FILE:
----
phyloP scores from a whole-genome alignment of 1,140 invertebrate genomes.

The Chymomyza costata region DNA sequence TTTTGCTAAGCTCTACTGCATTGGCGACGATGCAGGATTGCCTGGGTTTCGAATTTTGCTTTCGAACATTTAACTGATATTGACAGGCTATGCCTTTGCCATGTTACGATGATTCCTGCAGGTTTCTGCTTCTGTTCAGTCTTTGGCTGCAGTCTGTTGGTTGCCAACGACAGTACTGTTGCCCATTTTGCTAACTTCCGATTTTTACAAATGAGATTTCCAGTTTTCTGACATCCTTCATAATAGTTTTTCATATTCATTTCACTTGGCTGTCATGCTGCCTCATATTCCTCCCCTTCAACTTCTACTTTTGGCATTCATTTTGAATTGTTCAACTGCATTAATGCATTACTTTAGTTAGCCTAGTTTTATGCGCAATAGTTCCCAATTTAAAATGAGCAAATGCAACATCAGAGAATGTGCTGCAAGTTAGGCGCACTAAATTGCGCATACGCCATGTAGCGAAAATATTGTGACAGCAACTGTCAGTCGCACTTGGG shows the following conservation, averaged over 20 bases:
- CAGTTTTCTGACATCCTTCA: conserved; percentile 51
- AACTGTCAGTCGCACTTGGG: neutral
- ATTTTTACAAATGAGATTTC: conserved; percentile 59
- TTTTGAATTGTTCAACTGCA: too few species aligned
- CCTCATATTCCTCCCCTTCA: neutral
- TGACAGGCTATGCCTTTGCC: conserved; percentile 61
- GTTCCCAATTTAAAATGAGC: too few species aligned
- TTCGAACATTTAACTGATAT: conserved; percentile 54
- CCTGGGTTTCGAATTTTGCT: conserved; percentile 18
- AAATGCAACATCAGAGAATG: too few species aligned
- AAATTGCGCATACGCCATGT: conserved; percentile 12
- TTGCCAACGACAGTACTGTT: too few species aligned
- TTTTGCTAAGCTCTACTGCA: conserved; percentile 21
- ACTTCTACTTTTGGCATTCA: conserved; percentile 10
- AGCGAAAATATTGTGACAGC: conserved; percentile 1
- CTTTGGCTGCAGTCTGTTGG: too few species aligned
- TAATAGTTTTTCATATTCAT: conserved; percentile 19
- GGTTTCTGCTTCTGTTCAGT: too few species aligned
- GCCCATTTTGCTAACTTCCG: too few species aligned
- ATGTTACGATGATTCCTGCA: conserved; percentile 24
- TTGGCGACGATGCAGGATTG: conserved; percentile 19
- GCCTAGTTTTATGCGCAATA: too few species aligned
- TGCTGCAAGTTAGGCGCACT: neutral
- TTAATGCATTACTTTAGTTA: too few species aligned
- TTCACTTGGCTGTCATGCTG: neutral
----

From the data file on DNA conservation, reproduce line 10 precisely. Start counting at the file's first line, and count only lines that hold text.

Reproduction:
- TTCGAACATTTAACTGATAT: conserved; percentile 54